New Policy Adopted To Cut Energy Use

Electrical meter with coins.

Fairfax County has put in place an ambitious strategy to cut energy use in its buildings, vehicles and operations.

The Board of Supervisors adopted this first-ever operational energy strategy on July 10, which sets specific goals and targets for reducing energy use, with the aim of lowering utility bills while also reducing greenhouse gas emissions. The strategy addresses 10 distinct focus areas, ranging from energy use and efficiency to reporting and collaboration.

“Fairfax County’s Energy Strategy will reduce greenhouse gas emissions, lower utility bills for county buildings and promote an energy conscious culture within the county’s workplace,” said Chairman Sharon Bulova. “Fairfax County Government and Fairfax County Public Schools account for only 3 percent of total greenhouse gas emissions in Fairfax County, and the other 97 percent are generated by homes and businesses. It is important that we all do our part to be leaders in energy efficiency to help support and protect a healthy environment well into the future.”

Energy Strategy Infographic


Reducing Electricity Use is Key

The strategy seeks to reduce energy consumption in county buildings and facilities by 20 percent per square foot over 10 years. This target will be achieved with a mix of conservation measures and cost-effective energy efficiency upgrades, such as replacing fluorescent lighting with LEDs.

The strategy makes reducing electricity consumption a top priority. Electricity accounted for 51 percent of the county’s total energy use in 2016—and it produced 65 percent of carbon emissions. Electricity was also responsible for 69 percent of the county’s total energy bill. Other contributors to the county’s energy bill include natural gas, gasoline and diesel fuel.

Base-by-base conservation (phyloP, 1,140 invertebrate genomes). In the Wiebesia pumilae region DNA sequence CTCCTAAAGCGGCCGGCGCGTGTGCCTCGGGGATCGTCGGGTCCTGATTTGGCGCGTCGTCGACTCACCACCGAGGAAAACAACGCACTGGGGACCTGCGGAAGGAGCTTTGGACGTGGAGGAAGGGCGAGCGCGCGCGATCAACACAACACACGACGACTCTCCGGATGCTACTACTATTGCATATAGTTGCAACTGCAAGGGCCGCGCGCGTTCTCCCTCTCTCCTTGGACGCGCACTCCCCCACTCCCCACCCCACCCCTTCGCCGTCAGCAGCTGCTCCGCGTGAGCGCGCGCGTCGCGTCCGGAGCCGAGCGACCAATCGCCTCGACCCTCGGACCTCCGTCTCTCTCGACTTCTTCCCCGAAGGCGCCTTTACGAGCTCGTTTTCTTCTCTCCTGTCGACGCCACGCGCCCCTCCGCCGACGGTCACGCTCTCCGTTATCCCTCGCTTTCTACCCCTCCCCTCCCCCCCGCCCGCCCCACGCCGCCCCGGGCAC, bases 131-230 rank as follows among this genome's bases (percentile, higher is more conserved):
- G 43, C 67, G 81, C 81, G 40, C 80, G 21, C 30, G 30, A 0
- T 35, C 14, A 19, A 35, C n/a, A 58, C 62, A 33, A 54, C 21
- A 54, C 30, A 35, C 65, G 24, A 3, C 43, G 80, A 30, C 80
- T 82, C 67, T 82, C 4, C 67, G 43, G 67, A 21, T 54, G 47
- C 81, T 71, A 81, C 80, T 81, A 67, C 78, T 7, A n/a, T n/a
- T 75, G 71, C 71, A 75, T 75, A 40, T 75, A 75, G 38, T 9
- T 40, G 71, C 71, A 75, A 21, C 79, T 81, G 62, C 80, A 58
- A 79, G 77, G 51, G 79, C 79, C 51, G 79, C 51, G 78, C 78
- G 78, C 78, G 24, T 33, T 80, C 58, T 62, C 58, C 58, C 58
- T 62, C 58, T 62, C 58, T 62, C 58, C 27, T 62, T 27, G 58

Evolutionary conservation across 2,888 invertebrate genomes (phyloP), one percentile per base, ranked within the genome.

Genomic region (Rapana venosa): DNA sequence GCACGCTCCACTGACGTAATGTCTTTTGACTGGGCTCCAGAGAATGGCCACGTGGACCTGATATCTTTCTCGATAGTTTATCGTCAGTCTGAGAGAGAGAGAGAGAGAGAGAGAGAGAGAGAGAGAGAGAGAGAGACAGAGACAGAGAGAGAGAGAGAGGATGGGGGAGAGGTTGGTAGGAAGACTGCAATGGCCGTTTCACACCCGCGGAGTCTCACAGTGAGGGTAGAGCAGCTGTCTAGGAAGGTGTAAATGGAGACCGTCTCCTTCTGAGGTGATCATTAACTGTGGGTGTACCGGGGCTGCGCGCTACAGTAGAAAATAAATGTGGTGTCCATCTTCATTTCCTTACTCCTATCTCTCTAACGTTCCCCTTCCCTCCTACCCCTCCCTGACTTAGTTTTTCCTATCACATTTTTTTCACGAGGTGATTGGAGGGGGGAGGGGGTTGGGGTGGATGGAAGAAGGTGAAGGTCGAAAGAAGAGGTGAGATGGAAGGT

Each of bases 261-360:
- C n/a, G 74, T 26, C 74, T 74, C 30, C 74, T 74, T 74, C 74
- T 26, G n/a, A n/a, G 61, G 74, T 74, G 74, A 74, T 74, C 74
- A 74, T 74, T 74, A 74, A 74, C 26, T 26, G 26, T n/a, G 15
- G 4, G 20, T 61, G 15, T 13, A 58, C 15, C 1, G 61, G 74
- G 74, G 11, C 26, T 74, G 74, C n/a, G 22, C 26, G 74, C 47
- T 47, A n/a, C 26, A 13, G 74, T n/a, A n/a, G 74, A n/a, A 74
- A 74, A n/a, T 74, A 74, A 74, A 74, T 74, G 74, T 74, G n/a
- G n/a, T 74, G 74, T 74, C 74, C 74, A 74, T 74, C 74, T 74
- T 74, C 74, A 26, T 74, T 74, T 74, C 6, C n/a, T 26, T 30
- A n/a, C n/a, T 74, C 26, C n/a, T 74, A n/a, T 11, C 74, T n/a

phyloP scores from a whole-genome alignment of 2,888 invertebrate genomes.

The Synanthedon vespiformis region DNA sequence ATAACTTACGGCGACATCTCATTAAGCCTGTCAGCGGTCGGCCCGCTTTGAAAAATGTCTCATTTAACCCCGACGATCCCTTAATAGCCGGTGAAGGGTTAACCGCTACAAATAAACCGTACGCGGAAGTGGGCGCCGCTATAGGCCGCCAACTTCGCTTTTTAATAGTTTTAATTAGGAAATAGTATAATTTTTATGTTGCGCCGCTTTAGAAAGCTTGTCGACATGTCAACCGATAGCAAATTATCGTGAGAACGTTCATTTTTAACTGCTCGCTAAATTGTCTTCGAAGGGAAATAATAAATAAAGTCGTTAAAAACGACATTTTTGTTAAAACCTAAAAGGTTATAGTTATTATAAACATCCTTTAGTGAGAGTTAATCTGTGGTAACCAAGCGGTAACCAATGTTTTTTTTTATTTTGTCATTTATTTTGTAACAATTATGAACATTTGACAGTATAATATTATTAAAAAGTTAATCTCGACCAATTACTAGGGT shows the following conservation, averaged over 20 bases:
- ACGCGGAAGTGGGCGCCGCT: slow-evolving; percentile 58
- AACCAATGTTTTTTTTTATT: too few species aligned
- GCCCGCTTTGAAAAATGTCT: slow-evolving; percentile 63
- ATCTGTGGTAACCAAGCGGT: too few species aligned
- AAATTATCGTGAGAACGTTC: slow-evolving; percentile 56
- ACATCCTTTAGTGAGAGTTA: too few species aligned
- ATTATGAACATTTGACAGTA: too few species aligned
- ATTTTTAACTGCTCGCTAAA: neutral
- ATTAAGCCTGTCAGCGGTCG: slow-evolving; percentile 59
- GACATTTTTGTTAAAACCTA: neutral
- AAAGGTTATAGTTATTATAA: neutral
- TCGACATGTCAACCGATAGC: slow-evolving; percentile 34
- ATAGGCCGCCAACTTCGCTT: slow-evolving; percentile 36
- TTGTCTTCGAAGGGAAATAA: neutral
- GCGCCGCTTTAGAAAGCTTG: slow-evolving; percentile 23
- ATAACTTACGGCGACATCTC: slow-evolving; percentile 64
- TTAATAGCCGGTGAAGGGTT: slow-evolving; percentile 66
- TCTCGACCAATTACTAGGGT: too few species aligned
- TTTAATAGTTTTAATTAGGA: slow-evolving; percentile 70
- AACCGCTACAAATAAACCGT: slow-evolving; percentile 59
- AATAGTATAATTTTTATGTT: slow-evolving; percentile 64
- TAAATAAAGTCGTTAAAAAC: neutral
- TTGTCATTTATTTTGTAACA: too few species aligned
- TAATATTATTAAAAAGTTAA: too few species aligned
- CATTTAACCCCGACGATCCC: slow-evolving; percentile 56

Finding New, Green Energy Sources

The plan continues the county’s commitment to renewable energy and innovative energy technologies. It will supplement the county’s successful waste-to-energy and landfill gas operations with the on-site generation of electricity from solar panels. An initial pilot project will install rooftop solar panels on the county’s Springfield Warehouse, capable of generating nearly 820,000 kilowatt hours of electricity each year.

The strategy also proposes that 5 percent of the county’s passenger car purchases be electric or hybrid plug-in vehicles by 2030. Electric vehicle charging stations will be installed at up to 20 major county facilities to support this fleet.

Electric Vehicles Government Center


Cutting Utility Bills and Carbon Emissions

The strategy carries an approximately $47 million price tag over 10 years—but its energy saving measures are expected to generate utility savings of more than $82 million during this time. By the seventh year, utility savings generated by the investment will essentially pay for the plan’s projects.

When fully implemented, the strategy is expected to lower greenhouse gas emissions by 533,000 metric tons compared to today. This is equal to the amount of climate-warming gases that would be released from burning 1.24 million barrels of oil or 584 million pounds of coal.

The new energy strategy supports the county’s overall Environmental Vision, as well as the county’s Cool Counties commitment and regional climate change goals. It will also reduce the county’s operational carbon emissions by 2 percent per year for 10 years, making a proportional contribution to regional climate change goals.

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